Knowing where I am, though, is extremely useful. It helps that the Olympic lifts are brutally honest about any deficiencies you may have – if you can’t jerk 65kg, you’ll know instantly. There’s no way to disguise it from anyone, let alone yourself. Every truth – no matter how depressing or seemingly insignificant – is crucial to proper programming towards your goals. With a clear end in mind and a good understanding of how to progress, it becomes easier to decide what, how, and when to train and progress.
If you want to get better at the Olympic lifts, you need to realize just where you are. There’s no way around the fact that you need to be working more with barbells and progressing in weights; technique and power take time to develop (or re-develop, as the case may be).
Honesty must overcome ego. Ego can drive you to achieve great things, but honesty is what lays the foundation for these acts in the first place: honesty about your capabilities, where you want them to be, and how hard you must work to close the gap.
It would be nice if life were that easy to figure out.
5min Row @ progressive pace (work to 2:00/500m)
5x10s hard / 50s recovery row
2×5 Goblet Squat @ 20-25kg
2×5 Overhead Squat @ 20kg (empty bar)
2×5 Jump Squat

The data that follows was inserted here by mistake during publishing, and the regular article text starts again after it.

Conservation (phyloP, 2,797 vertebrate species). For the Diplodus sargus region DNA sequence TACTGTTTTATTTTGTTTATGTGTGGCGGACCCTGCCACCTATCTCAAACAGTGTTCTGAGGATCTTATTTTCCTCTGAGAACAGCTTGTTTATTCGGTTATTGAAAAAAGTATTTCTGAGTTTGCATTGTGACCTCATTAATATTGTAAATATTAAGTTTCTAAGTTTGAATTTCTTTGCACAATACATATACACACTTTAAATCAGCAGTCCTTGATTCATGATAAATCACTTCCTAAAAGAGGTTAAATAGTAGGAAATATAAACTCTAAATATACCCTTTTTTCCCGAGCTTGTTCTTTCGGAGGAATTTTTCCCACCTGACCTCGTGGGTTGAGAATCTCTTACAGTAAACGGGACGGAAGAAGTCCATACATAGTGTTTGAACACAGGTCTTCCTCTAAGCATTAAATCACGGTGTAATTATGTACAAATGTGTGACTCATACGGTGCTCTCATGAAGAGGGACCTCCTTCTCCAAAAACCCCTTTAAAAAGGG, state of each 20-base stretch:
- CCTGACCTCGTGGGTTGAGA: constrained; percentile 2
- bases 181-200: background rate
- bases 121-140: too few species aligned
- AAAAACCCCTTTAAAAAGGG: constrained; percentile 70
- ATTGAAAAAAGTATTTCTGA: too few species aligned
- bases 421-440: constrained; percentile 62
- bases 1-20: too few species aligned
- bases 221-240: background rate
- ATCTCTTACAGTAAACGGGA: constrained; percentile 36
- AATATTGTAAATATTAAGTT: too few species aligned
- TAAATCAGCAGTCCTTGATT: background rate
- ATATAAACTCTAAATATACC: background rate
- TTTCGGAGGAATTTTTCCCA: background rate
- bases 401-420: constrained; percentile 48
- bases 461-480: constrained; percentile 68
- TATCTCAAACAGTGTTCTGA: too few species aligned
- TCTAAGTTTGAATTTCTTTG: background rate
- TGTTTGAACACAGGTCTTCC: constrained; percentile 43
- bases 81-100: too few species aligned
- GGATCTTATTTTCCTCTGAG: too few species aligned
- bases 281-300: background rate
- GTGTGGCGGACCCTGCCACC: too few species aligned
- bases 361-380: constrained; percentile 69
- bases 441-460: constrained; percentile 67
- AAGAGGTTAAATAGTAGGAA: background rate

1 round per 30s for 10min @ 60kg (i.e. 20 sets)
1x Power Clean
1x Front Squat
Back Squat Work
3x @ 85kg
2x @ 90kg
1x @ 95/100/105kg
5×3 @ 90kg / 90s rest
One round per minute for 10min (i.e. 10 sets)
I started at 40kg, but bumped it to 50kg halfway through.
1x Power Clean
1x Hang Clean
1x Front Squat
5×25 Seated Calf Raise @ 85kg
Stretch to cool down and be sad
There are numerous articles circulating the Internet that remind – or should I say, teach – people that despite the massive popularity of CrossFit and similar boot camp gyms and programs, exercise should not be treated as “an all-out war on the body.” The mantra of “no pain, no gain” and its iterations are attacked almost as frequently as they are trumpeted, and it’s nowhere near uncommon to see both popping up all over one’s Facebook feed.
Now, I am in complete agreement with the idea that you aren’t supposed to feel like you were physically abused at the end of each training session. The body and mind cannot handle constant destructive efforts without an eventual breakdown, which is why rest and recovery days are always programmed into any smart training cycle. Most even include a deload week wherein the loads (read: weights) used are set far lower than might be expected in order to allow the CNS and muscles to properly recover without detraining.
The problem is when this perfectly valid reasoning is misused to defend outright avoidance of hard work in the gym or on the road.
Improvement means adaptation to discomfort. Discomfort can sometimes be painful. For example, muscle growth is the result of myofibrillar microtears that are repaired by nutrient flow during rest periods. Before recovery can begin, however, there must be that moment of stress that causes the microtears in the first place. This is why bodybuilders, strongmen, and weightlifters alike must all lift heavy: there will be no increase in size and strength without forcing the body to proactively prepare itself for greater stress. Similar principles are why runners train in intervals at race pace and why a sprinter should know her best 100m time.